In retrospect of looking back over the past twenty years, R&B Superstar JOE Thomas crosses BRIDGES. The crooner’s new Album clearly defines his new outlook on life’s relationships and where they have taken him. Why “BRIDGES”? - “ We build them, cross them, burn them, then soon realize how much we need them” - JOE “Relationships are Bridges and at some point in life we must take full responsibility for where we have allowed those relationships to take us. Most important, what relationships or BRIDGES are we building, crossing into or burning?” The Album is described as therapeutic and open. “I must confess I’ve had my share of girls in my lifetime – honestly I’ve been on the wildest rides and maybe I should slow it down” are the opening lines of the Album’s introduction single – ‘LOVE & SEX’ PT. 2 which features the beautiful KELLY ROWLAND of Destiny’s Child and X-Factor fame. The single is widely and well received at Urban AC radio and video (directed by veteran director Bille Woodroof) with a strong reminiscence of the SOS Band days. Part one featured American Idol Fantasia and was featured on the singer’s 2013 Album release Double Back, (Evolution of R&B) which debuted #1 on the Billboard R&B charts and #6 on Billboard Top 200. When asked why the choice of Kelly over Fantasia, the R&B singer is very adamant that there is and never was a choice per say or comparison in his mind between the two. “Both are equally talented and beautiful”. If I had to describe in keeping with the concept of BRIDGES, (think of it this way), every major bridge has different levels or entrances when going across them. Your choice depends on the direction your going in. Both Kelly and Fantasia were necessary because I needed to go into two different directions for this particular song. I won’t call it a journey. That is for people to decide. I will say that it is heartfelt and relatable to past or present circumstances for any listener who embarks on BRIDGES. It is uplifting, fun and thought provoking. The biggest comment for those that I have played Bridges for is that one, you never feel like you have to skip over a particular song and that each song is enjoyable or as they say, “it reminds me of when I ….” That blank has been filled in some pretty amazing things. Songs like “Sex Ain’t A Weapon” hits hard with its strong ¾ shuffle beat reminiscent of Marvin keeps you grooving on the subject matter for the woman who chooses to hold back or deprive her man lovin’ when she feels like playing the mute game of making it easy to turn off her desire or quench his thirst for sex. Joe charismatically states “A queen B should never hold back the Honey…not later but sooner girl you’ll hear the rumor that other fish been swimming around in your sea. That’s why You Can’t Use Sex As a Weapon”. Then there’s the sure fire nostalgic Ballad entitled, If You Lose Her. I mean what would a JOE album be without one or several ballads (which he has not and never fails to deliver). The song makes JOE a spokesman for us guys to think about the consequence When Joe surveyed the landscape of modern R&B, the award-winning artist didn’t necessarily like much of what he saw. So with DoubleBack: The Evolution of R&B, the accomplished singer-songwriter-producer brings the music he loves back to its roots. “I’m going back to that old school feel, back to the elegance and class of what R&B represented back in the day,” Joe explains of his tenth studio album. “You look at the pictures from that era and they represent something very stoic. They’re beautiful photos, beautiful moments, beautiful memories. I want to get back to the beginnings of it, the humbleness of it, the way it was before with real stars, real celebrities, real entertainers who actually wrote a lot of their music and performed it with great intensity and passion. That’s what the essence of The Evolution of R&B is all about.” Classic R&B also told memorable stories, something Joe is keenly aware of. That’s why DoubleBack: The Evolution of R&B follows Joe through his search for true love. Joe kicks his new LP off with the gorgeous “I’d Rather Have A Love.” Accented by soothing guitar, finger snaps and lush harmonizing, the song traces the evolution of a man who goes from woman to woman into a man who realizes the power, joy and value of finding a woman he loves. As the album progresses, though, Joe takes a number of detours. On “Magic City,” for instance, he looks for love in all the wrong places. With the eyebrow-raising “Baby,” he details how he’s in love with two women at the same time. Then there’s “Mary Jane,” a mid-tempo tune that serves as a metaphor for having someone that releases all the stress and pressure of life. Showing the duality of life, he details the other side of a relationship on “Walk Away,” where he deals with the haters in his realm. Elsewhere, Joe finds his match on “Love And Sex,” an impassioned duet with Fantasia. Here, the two talented singers go back and forth about the wide range of emotions they’re feeling toward one another. “We’re going to town,” Joe says. “We’re emulating the feelings and the emotions of the difference between love and sex. It’s very classic and feels like something you’ve heard before. It has beautiful, touching lyrics and a beautiful story, too.” Beyond the rich storylines and dynamic storytelling, what makes DoubleBack: The Evolution of R&B remarkable is that Joe played all the instruments on the tracks he produced. In addition to having a more intimate relationship with the music, Joe decided to play his own bass, drums, guitar, and piano to show other artists how live instrumentation brings an extra element to music. “I think it’s important the younger generation sees more of that,” he explains. “They rely too much on just mechanical things, like synthesizers, beat machines. Picking up and using an instrument can change the whole mood of everything. Anytime I play around the house or on stage, it’s a completely different vibe, a different zone that I’m in. It’s really nice to expand yourself if you’re an artist, to branch out and be more than just a singer and a dancer.”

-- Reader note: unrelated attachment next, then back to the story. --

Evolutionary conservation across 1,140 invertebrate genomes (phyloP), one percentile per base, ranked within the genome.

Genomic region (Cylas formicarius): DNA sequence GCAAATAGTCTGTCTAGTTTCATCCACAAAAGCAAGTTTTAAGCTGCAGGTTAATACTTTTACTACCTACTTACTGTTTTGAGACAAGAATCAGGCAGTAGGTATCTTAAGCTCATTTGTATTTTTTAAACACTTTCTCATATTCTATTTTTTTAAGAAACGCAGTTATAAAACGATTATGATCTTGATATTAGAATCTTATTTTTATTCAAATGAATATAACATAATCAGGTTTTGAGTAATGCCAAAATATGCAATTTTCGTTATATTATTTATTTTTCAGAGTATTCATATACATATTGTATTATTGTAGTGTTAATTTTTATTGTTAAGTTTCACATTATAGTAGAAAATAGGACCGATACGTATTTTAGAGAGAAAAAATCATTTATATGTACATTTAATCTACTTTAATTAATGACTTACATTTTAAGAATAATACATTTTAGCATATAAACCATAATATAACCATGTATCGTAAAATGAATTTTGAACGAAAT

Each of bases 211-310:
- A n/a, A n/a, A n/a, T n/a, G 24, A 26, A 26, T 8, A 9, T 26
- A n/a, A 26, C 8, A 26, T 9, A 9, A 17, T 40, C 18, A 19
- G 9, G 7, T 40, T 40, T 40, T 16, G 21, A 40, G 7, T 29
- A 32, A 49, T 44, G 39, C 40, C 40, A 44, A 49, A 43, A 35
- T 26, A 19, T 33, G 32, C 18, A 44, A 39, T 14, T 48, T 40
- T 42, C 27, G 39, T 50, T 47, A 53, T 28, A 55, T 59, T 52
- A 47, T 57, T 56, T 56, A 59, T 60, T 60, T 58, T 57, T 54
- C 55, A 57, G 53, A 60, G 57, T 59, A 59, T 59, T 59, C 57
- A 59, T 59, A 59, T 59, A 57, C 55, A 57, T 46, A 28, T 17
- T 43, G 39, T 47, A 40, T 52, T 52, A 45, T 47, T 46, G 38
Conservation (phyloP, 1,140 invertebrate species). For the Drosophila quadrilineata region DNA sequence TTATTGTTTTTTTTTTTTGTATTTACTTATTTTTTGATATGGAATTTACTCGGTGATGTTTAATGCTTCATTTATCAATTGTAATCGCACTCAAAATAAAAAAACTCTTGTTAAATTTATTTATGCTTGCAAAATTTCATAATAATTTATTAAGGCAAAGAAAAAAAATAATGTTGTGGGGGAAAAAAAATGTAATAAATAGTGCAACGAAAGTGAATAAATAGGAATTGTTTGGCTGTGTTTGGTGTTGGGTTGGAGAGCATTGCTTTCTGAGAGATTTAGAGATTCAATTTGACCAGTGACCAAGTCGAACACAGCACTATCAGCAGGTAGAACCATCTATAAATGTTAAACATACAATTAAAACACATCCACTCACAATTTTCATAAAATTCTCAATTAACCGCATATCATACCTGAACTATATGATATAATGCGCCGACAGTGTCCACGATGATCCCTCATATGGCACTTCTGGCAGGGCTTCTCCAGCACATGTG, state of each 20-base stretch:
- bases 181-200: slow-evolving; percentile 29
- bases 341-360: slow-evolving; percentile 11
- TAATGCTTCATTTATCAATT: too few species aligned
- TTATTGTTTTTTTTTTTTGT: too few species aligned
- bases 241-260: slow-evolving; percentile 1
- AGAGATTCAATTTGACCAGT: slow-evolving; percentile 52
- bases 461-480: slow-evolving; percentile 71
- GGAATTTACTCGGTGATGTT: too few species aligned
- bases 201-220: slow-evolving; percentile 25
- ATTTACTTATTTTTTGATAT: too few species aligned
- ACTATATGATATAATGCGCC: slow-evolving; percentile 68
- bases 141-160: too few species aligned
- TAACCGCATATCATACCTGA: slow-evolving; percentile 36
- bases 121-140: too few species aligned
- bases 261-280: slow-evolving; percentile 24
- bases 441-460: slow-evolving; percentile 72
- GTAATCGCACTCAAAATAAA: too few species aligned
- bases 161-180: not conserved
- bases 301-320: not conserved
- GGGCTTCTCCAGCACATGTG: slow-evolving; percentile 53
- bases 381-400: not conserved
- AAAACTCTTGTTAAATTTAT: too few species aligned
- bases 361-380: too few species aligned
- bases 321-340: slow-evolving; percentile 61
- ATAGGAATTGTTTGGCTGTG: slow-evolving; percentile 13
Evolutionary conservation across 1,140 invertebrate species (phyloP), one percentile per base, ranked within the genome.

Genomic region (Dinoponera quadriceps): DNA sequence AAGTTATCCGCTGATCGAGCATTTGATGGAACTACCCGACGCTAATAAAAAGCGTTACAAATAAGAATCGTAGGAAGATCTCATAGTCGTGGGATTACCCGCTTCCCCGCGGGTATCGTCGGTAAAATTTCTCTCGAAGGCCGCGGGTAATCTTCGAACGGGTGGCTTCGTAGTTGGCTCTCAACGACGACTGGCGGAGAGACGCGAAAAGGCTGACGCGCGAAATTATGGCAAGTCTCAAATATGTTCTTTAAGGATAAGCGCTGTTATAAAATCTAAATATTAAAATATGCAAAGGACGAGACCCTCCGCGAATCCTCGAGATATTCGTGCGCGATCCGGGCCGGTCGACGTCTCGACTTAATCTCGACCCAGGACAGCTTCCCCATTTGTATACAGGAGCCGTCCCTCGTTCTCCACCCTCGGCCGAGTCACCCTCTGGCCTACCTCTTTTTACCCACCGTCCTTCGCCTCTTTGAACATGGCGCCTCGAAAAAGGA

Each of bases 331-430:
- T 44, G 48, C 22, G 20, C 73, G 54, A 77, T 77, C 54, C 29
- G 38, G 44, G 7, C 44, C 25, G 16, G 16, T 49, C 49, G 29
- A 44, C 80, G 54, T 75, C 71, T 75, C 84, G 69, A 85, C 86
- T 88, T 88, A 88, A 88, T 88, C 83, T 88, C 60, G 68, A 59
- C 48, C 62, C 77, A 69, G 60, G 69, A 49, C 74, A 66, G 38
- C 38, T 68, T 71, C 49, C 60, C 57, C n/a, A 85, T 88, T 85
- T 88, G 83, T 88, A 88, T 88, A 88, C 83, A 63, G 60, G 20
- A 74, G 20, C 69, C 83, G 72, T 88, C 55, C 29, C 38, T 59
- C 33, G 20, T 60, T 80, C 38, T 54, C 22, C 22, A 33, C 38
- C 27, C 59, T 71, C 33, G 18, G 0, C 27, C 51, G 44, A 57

Los Van Van